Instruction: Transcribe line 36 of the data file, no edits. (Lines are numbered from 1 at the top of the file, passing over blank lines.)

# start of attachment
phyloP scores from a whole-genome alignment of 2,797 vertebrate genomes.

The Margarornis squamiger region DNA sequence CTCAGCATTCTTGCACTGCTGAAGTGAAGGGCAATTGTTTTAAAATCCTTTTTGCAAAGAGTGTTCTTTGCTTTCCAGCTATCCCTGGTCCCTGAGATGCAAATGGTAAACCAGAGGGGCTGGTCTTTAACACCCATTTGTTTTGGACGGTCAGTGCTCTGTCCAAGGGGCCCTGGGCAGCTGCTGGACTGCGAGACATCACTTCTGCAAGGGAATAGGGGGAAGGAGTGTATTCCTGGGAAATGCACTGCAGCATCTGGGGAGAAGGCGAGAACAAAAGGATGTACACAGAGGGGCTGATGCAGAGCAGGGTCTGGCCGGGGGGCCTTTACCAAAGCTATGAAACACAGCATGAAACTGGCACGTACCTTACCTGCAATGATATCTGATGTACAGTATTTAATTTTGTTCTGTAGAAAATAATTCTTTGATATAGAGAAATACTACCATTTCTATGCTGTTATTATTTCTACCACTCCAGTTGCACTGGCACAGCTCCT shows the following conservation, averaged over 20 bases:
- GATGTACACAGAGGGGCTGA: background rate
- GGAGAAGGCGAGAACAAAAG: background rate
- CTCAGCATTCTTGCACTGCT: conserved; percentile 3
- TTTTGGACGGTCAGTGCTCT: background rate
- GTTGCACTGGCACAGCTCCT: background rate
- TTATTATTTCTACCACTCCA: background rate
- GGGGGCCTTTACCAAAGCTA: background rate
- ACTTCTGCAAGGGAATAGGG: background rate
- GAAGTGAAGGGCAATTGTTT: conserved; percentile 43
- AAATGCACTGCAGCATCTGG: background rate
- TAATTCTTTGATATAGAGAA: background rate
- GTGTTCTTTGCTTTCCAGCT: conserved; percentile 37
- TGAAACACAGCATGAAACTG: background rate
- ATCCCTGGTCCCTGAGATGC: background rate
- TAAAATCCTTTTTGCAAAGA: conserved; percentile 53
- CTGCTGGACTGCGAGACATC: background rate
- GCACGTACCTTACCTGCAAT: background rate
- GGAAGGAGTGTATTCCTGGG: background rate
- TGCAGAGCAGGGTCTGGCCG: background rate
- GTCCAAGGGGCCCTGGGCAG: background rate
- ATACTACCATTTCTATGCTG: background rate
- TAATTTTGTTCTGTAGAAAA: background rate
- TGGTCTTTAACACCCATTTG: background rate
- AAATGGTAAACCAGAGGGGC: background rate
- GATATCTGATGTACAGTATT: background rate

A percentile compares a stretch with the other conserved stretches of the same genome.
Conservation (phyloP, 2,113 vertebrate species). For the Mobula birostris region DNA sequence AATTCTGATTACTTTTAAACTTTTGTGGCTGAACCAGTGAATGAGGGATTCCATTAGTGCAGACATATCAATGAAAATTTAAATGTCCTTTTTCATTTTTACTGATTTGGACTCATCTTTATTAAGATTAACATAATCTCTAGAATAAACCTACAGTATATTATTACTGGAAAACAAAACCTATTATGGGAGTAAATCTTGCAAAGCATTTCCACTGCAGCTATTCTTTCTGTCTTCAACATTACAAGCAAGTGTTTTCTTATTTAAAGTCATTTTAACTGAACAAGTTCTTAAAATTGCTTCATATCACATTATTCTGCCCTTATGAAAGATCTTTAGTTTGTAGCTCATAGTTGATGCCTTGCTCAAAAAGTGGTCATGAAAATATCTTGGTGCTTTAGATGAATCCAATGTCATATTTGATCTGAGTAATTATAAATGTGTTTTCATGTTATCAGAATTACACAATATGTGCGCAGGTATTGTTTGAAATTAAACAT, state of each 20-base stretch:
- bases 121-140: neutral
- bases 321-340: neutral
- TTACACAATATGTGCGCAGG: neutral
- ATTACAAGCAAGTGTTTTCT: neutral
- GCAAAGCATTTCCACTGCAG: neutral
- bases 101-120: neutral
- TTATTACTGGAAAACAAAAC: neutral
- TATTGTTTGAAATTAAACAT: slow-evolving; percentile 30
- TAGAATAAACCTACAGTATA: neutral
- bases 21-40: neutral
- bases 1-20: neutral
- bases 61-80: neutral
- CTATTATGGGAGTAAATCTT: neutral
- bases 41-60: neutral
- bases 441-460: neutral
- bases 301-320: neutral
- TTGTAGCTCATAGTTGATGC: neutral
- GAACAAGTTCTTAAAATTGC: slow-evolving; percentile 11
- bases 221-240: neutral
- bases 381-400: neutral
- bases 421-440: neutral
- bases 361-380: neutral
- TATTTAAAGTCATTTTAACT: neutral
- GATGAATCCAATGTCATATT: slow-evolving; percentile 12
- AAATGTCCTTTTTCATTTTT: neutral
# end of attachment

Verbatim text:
- TTATTACTGGAAAACAAAAC: neutral